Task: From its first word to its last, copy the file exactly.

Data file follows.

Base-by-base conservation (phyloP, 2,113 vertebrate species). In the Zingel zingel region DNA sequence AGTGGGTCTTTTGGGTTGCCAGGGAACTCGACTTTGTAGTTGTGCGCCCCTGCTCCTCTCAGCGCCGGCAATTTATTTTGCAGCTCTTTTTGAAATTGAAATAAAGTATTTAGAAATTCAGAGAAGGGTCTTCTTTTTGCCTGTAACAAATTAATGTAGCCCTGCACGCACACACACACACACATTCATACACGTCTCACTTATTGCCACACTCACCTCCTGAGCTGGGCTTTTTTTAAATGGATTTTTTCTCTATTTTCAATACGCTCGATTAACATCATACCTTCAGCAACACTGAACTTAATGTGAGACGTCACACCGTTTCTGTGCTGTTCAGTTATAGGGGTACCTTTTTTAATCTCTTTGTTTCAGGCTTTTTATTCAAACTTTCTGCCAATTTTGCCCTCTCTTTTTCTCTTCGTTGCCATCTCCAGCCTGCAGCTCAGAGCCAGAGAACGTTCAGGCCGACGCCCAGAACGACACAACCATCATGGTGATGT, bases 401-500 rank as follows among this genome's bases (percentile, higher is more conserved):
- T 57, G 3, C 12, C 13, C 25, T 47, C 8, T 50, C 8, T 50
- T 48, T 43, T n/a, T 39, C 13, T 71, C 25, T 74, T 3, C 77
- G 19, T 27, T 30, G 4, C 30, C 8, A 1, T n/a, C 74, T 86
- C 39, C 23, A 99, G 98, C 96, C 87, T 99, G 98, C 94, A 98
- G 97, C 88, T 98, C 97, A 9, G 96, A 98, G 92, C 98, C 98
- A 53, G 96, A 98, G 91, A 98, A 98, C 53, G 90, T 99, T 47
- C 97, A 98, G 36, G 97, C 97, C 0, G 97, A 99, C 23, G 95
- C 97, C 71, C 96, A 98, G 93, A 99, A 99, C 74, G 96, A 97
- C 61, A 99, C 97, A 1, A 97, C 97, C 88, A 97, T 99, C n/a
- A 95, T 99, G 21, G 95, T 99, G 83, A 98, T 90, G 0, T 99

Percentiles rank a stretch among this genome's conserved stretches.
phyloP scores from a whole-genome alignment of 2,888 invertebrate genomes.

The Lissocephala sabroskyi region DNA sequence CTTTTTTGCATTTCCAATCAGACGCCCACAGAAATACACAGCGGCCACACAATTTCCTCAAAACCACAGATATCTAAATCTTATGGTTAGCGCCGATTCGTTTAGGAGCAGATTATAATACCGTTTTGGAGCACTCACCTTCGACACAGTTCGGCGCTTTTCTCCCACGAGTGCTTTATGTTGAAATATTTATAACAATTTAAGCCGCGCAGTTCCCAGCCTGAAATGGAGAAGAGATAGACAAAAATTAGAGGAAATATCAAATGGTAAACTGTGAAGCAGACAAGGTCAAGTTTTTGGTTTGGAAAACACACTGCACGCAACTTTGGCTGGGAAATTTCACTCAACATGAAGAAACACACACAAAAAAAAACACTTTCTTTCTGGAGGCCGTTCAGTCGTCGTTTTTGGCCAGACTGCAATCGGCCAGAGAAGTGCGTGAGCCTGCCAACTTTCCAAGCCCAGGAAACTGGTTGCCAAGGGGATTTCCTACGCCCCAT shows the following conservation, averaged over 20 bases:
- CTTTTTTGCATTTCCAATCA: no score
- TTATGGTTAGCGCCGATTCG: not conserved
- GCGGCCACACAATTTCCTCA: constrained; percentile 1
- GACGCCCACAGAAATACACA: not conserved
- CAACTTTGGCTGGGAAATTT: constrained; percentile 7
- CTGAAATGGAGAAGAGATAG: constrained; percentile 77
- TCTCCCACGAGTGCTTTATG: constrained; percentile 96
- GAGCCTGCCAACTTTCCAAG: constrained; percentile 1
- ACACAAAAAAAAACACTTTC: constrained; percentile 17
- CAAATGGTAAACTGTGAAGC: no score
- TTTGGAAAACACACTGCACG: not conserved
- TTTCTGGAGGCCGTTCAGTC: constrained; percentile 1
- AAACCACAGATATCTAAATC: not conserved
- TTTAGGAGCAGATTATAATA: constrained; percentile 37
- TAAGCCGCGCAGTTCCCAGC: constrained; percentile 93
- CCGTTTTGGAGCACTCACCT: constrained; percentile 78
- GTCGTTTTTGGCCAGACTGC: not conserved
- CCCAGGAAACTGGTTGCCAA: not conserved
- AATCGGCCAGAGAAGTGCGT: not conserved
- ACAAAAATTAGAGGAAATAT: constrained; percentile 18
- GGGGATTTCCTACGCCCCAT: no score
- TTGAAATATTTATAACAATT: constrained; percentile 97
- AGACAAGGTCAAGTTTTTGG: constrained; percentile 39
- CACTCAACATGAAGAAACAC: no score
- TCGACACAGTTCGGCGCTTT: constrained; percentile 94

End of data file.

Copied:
Base-by-base conservation (phyloP, 2,113 vertebrate species). In the Zingel zingel region DNA sequence AGTGGGTCTTTTGGGTTGCCAGGGAACTCGACTTTGTAGTTGTGCGCCCCTGCTCCTCTCAGCGCCGGCAATTTATTTTGCAGCTCTTTTTGAAATTGAAATAAAGTATTTAGAAATTCAGAGAAGGGTCTTCTTTTTGCCTGTAACAAATTAATGTAGCCCTGCACGCACACACACACACACATTCATACACGTCTCACTTATTGCCACACTCACCTCCTGAGCTGGGCTTTTTTTAAATGGATTTTTTCTCTATTTTCAATACGCTCGATTAACATCATACCTTCAGCAACACTGAACTTAATGTGAGACGTCACACCGTTTCTGTGCTGTTCAGTTATAGGGGTACCTTTTTTAATCTCTTTGTTTCAGGCTTTTTATTCAAACTTTCTGCCAATTTTGCCCTCTCTTTTTCTCTTCGTTGCCATCTCCAGCCTGCAGCTCAGAGCCAGAGAACGTTCAGGCCGACGCCCAGAACGACACAACCATCATGGTGATGT, bases 401-500 rank as follows among this genome's bases (percentile, higher is more conserved):
- T 57, G 3, C 12, C 13, C 25, T 47, C 8, T 50, C 8, T 50
- T 48, T 43, T n/a, T 39, C 13, T 71, C 25, T 74, T 3, C 77
- G 19, T 27, T 30, G 4, C 30, C 8, A 1, T n/a, C 74, T 86
- C 39, C 23, A 99, G 98, C 96, C 87, T 99, G 98, C 94, A 98
- G 97, C 88, T 98, C 97, A 9, G 96, A 98, G 92, C 98, C 98
- A 53, G 96, A 98, G 91, A 98, A 98, C 53, G 90, T 99, T 47
- C 97, A 98, G 36, G 97, C 97, C 0, G 97, A 99, C 23, G 95
- C 97, C 71, C 96, A 98, G 93, A 99, A 99, C 74, G 96, A 97
- C 61, A 99, C 97, A 1, A 97, C 97, C 88, A 97, T 99, C n/a
- A 95, T 99, G 21, G 95, T 99, G 83, A 98, T 90, G 0, T 99

Percentiles rank a stretch among this genome's conserved stretches.
phyloP scores from a whole-genome alignment of 2,888 invertebrate genomes.

The Lissocephala sabroskyi region DNA sequence CTTTTTTGCATTTCCAATCAGACGCCCACAGAAATACACAGCGGCCACACAATTTCCTCAAAACCACAGATATCTAAATCTTATGGTTAGCGCCGATTCGTTTAGGAGCAGATTATAATACCGTTTTGGAGCACTCACCTTCGACACAGTTCGGCGCTTTTCTCCCACGAGTGCTTTATGTTGAAATATTTATAACAATTTAAGCCGCGCAGTTCCCAGCCTGAAATGGAGAAGAGATAGACAAAAATTAGAGGAAATATCAAATGGTAAACTGTGAAGCAGACAAGGTCAAGTTTTTGGTTTGGAAAACACACTGCACGCAACTTTGGCTGGGAAATTTCACTCAACATGAAGAAACACACACAAAAAAAAACACTTTCTTTCTGGAGGCCGTTCAGTCGTCGTTTTTGGCCAGACTGCAATCGGCCAGAGAAGTGCGTGAGCCTGCCAACTTTCCAAGCCCAGGAAACTGGTTGCCAAGGGGATTTCCTACGCCCCAT shows the following conservation, averaged over 20 bases:
- CTTTTTTGCATTTCCAATCA: no score
- TTATGGTTAGCGCCGATTCG: not conserved
- GCGGCCACACAATTTCCTCA: constrained; percentile 1
- GACGCCCACAGAAATACACA: not conserved
- CAACTTTGGCTGGGAAATTT: constrained; percentile 7
- CTGAAATGGAGAAGAGATAG: constrained; percentile 77
- TCTCCCACGAGTGCTTTATG: constrained; percentile 96
- GAGCCTGCCAACTTTCCAAG: constrained; percentile 1
- ACACAAAAAAAAACACTTTC: constrained; percentile 17
- CAAATGGTAAACTGTGAAGC: no score
- TTTGGAAAACACACTGCACG: not conserved
- TTTCTGGAGGCCGTTCAGTC: constrained; percentile 1
- AAACCACAGATATCTAAATC: not conserved
- TTTAGGAGCAGATTATAATA: constrained; percentile 37
- TAAGCCGCGCAGTTCCCAGC: constrained; percentile 93
- CCGTTTTGGAGCACTCACCT: constrained; percentile 78
- GTCGTTTTTGGCCAGACTGC: not conserved
- CCCAGGAAACTGGTTGCCAA: not conserved
- AATCGGCCAGAGAAGTGCGT: not conserved
- ACAAAAATTAGAGGAAATAT: constrained; percentile 18
- GGGGATTTCCTACGCCCCAT: no score
- TTGAAATATTTATAACAATT: constrained; percentile 97
- AGACAAGGTCAAGTTTTTGG: constrained; percentile 39
- CACTCAACATGAAGAAACAC: no score
- TCGACACAGTTCGGCGCTTT: constrained; percentile 94